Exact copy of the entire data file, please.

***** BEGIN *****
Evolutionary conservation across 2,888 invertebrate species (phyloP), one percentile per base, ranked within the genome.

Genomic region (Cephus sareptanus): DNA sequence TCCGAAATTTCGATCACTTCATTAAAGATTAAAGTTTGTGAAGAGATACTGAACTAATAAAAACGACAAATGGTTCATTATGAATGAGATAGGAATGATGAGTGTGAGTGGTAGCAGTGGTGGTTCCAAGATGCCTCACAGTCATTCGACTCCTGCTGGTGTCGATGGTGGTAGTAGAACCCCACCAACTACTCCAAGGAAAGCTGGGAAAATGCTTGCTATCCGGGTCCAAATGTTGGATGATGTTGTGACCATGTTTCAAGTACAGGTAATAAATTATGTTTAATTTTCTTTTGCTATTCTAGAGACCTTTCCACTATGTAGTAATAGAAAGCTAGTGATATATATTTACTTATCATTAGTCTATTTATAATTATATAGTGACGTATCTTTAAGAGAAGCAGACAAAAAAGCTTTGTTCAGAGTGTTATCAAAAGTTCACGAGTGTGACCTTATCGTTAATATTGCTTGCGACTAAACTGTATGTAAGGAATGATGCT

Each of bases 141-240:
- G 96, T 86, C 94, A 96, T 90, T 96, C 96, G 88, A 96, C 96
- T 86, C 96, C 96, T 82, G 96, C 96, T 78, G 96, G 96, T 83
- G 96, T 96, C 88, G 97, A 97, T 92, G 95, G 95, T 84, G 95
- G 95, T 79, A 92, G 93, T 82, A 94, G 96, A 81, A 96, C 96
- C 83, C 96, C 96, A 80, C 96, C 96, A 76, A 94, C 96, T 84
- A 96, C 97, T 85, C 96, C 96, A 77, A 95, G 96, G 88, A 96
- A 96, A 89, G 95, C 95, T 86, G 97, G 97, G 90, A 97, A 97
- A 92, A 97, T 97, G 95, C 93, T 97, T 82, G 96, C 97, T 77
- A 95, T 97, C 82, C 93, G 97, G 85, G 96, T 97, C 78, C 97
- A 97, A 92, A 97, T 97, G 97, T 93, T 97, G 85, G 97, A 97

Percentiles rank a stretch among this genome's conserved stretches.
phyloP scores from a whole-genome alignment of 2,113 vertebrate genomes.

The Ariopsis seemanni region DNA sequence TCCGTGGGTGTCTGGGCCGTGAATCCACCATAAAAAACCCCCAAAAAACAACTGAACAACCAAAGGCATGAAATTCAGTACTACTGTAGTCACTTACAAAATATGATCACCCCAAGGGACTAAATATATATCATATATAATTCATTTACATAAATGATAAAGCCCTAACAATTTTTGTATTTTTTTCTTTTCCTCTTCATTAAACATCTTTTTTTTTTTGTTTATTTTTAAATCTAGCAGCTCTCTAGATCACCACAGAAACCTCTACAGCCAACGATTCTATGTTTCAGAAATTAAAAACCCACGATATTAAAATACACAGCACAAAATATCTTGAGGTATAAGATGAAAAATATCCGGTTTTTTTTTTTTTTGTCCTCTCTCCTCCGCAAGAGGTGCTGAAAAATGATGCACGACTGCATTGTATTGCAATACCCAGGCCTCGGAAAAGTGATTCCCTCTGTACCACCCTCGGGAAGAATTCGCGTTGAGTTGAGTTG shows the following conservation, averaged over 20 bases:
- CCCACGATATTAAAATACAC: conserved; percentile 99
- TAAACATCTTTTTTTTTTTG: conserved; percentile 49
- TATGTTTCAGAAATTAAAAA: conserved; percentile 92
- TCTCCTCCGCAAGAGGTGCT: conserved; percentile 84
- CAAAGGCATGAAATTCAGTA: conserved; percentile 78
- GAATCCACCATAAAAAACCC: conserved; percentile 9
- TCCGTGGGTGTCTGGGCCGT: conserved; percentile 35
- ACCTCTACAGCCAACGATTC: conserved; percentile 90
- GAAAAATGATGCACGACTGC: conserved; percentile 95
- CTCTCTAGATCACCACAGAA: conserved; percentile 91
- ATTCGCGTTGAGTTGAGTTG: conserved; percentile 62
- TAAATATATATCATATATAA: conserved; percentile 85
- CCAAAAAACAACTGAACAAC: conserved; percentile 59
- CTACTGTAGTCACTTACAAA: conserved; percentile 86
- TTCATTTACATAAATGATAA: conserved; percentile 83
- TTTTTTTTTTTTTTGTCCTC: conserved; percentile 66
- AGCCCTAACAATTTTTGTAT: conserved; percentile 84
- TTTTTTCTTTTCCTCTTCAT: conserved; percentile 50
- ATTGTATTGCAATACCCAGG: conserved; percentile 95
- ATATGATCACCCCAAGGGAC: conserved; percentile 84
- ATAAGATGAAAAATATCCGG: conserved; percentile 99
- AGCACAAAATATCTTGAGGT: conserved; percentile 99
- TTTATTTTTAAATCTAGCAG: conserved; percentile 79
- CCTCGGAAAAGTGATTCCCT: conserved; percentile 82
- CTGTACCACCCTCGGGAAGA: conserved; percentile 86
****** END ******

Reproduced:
Evolutionary conservation across 2,888 invertebrate species (phyloP), one percentile per base, ranked within the genome.

Genomic region (Cephus sareptanus): DNA sequence TCCGAAATTTCGATCACTTCATTAAAGATTAAAGTTTGTGAAGAGATACTGAACTAATAAAAACGACAAATGGTTCATTATGAATGAGATAGGAATGATGAGTGTGAGTGGTAGCAGTGGTGGTTCCAAGATGCCTCACAGTCATTCGACTCCTGCTGGTGTCGATGGTGGTAGTAGAACCCCACCAACTACTCCAAGGAAAGCTGGGAAAATGCTTGCTATCCGGGTCCAAATGTTGGATGATGTTGTGACCATGTTTCAAGTACAGGTAATAAATTATGTTTAATTTTCTTTTGCTATTCTAGAGACCTTTCCACTATGTAGTAATAGAAAGCTAGTGATATATATTTACTTATCATTAGTCTATTTATAATTATATAGTGACGTATCTTTAAGAGAAGCAGACAAAAAAGCTTTGTTCAGAGTGTTATCAAAAGTTCACGAGTGTGACCTTATCGTTAATATTGCTTGCGACTAAACTGTATGTAAGGAATGATGCT

Each of bases 141-240:
- G 96, T 86, C 94, A 96, T 90, T 96, C 96, G 88, A 96, C 96
- T 86, C 96, C 96, T 82, G 96, C 96, T 78, G 96, G 96, T 83
- G 96, T 96, C 88, G 97, A 97, T 92, G 95, G 95, T 84, G 95
- G 95, T 79, A 92, G 93, T 82, A 94, G 96, A 81, A 96, C 96
- C 83, C 96, C 96, A 80, C 96, C 96, A 76, A 94, C 96, T 84
- A 96, C 97, T 85, C 96, C 96, A 77, A 95, G 96, G 88, A 96
- A 96, A 89, G 95, C 95, T 86, G 97, G 97, G 90, A 97, A 97
- A 92, A 97, T 97, G 95, C 93, T 97, T 82, G 96, C 97, T 77
- A 95, T 97, C 82, C 93, G 97, G 85, G 96, T 97, C 78, C 97
- A 97, A 92, A 97, T 97, G 97, T 93, T 97, G 85, G 97, A 97

Percentiles rank a stretch among this genome's conserved stretches.
phyloP scores from a whole-genome alignment of 2,113 vertebrate genomes.

The Ariopsis seemanni region DNA sequence TCCGTGGGTGTCTGGGCCGTGAATCCACCATAAAAAACCCCCAAAAAACAACTGAACAACCAAAGGCATGAAATTCAGTACTACTGTAGTCACTTACAAAATATGATCACCCCAAGGGACTAAATATATATCATATATAATTCATTTACATAAATGATAAAGCCCTAACAATTTTTGTATTTTTTTCTTTTCCTCTTCATTAAACATCTTTTTTTTTTTGTTTATTTTTAAATCTAGCAGCTCTCTAGATCACCACAGAAACCTCTACAGCCAACGATTCTATGTTTCAGAAATTAAAAACCCACGATATTAAAATACACAGCACAAAATATCTTGAGGTATAAGATGAAAAATATCCGGTTTTTTTTTTTTTTGTCCTCTCTCCTCCGCAAGAGGTGCTGAAAAATGATGCACGACTGCATTGTATTGCAATACCCAGGCCTCGGAAAAGTGATTCCCTCTGTACCACCCTCGGGAAGAATTCGCGTTGAGTTGAGTTG shows the following conservation, averaged over 20 bases:
- CCCACGATATTAAAATACAC: conserved; percentile 99
- TAAACATCTTTTTTTTTTTG: conserved; percentile 49
- TATGTTTCAGAAATTAAAAA: conserved; percentile 92
- TCTCCTCCGCAAGAGGTGCT: conserved; percentile 84
- CAAAGGCATGAAATTCAGTA: conserved; percentile 78
- GAATCCACCATAAAAAACCC: conserved; percentile 9
- TCCGTGGGTGTCTGGGCCGT: conserved; percentile 35
- ACCTCTACAGCCAACGATTC: conserved; percentile 90
- GAAAAATGATGCACGACTGC: conserved; percentile 95
- CTCTCTAGATCACCACAGAA: conserved; percentile 91
- ATTCGCGTTGAGTTGAGTTG: conserved; percentile 62
- TAAATATATATCATATATAA: conserved; percentile 85
- CCAAAAAACAACTGAACAAC: conserved; percentile 59
- CTACTGTAGTCACTTACAAA: conserved; percentile 86
- TTCATTTACATAAATGATAA: conserved; percentile 83
- TTTTTTTTTTTTTTGTCCTC: conserved; percentile 66
- AGCCCTAACAATTTTTGTAT: conserved; percentile 84
- TTTTTTCTTTTCCTCTTCAT: conserved; percentile 50
- ATTGTATTGCAATACCCAGG: conserved; percentile 95
- ATATGATCACCCCAAGGGAC: conserved; percentile 84
- ATAAGATGAAAAATATCCGG: conserved; percentile 99
- AGCACAAAATATCTTGAGGT: conserved; percentile 99
- TTTATTTTTAAATCTAGCAG: conserved; percentile 79
- CCTCGGAAAAGTGATTCCCT: conserved; percentile 82
- CTGTACCACCCTCGGGAAGA: conserved; percentile 86